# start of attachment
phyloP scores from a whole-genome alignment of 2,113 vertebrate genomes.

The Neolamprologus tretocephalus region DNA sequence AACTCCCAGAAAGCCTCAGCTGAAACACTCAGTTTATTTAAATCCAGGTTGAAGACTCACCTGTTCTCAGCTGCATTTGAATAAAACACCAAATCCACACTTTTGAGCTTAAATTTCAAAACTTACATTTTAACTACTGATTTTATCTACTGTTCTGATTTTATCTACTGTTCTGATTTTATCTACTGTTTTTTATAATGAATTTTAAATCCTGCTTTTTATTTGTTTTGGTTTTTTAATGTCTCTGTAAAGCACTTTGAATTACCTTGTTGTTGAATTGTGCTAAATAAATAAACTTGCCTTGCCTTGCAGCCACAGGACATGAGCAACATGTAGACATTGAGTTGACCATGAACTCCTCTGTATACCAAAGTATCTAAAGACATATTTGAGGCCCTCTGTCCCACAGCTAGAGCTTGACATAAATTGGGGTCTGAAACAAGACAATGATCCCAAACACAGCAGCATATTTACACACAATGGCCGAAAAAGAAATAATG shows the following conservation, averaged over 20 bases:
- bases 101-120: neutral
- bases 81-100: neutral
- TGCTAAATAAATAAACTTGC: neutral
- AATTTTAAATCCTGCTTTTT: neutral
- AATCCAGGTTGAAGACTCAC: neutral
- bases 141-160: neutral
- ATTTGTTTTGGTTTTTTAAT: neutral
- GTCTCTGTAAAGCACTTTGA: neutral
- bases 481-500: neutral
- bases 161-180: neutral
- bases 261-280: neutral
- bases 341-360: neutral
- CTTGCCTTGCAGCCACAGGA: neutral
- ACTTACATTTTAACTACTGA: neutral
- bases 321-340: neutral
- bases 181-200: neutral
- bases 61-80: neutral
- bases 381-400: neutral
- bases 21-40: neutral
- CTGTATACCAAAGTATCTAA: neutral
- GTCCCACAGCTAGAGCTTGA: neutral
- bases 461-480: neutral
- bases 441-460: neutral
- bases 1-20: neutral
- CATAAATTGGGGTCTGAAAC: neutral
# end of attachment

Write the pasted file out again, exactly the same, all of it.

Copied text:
phyloP scores from a whole-genome alignment of 2,113 vertebrate genomes.

The Neolamprologus tretocephalus region DNA sequence AACTCCCAGAAAGCCTCAGCTGAAACACTCAGTTTATTTAAATCCAGGTTGAAGACTCACCTGTTCTCAGCTGCATTTGAATAAAACACCAAATCCACACTTTTGAGCTTAAATTTCAAAACTTACATTTTAACTACTGATTTTATCTACTGTTCTGATTTTATCTACTGTTCTGATTTTATCTACTGTTTTTTATAATGAATTTTAAATCCTGCTTTTTATTTGTTTTGGTTTTTTAATGTCTCTGTAAAGCACTTTGAATTACCTTGTTGTTGAATTGTGCTAAATAAATAAACTTGCCTTGCCTTGCAGCCACAGGACATGAGCAACATGTAGACATTGAGTTGACCATGAACTCCTCTGTATACCAAAGTATCTAAAGACATATTTGAGGCCCTCTGTCCCACAGCTAGAGCTTGACATAAATTGGGGTCTGAAACAAGACAATGATCCCAAACACAGCAGCATATTTACACACAATGGCCGAAAAAGAAATAATG shows the following conservation, averaged over 20 bases:
- bases 101-120: neutral
- bases 81-100: neutral
- TGCTAAATAAATAAACTTGC: neutral
- AATTTTAAATCCTGCTTTTT: neutral
- AATCCAGGTTGAAGACTCAC: neutral
- bases 141-160: neutral
- ATTTGTTTTGGTTTTTTAAT: neutral
- GTCTCTGTAAAGCACTTTGA: neutral
- bases 481-500: neutral
- bases 161-180: neutral
- bases 261-280: neutral
- bases 341-360: neutral
- CTTGCCTTGCAGCCACAGGA: neutral
- ACTTACATTTTAACTACTGA: neutral
- bases 321-340: neutral
- bases 181-200: neutral
- bases 61-80: neutral
- bases 381-400: neutral
- bases 21-40: neutral
- CTGTATACCAAAGTATCTAA: neutral
- GTCCCACAGCTAGAGCTTGA: neutral
- bases 461-480: neutral
- bases 441-460: neutral
- bases 1-20: neutral
- CATAAATTGGGGTCTGAAAC: neutral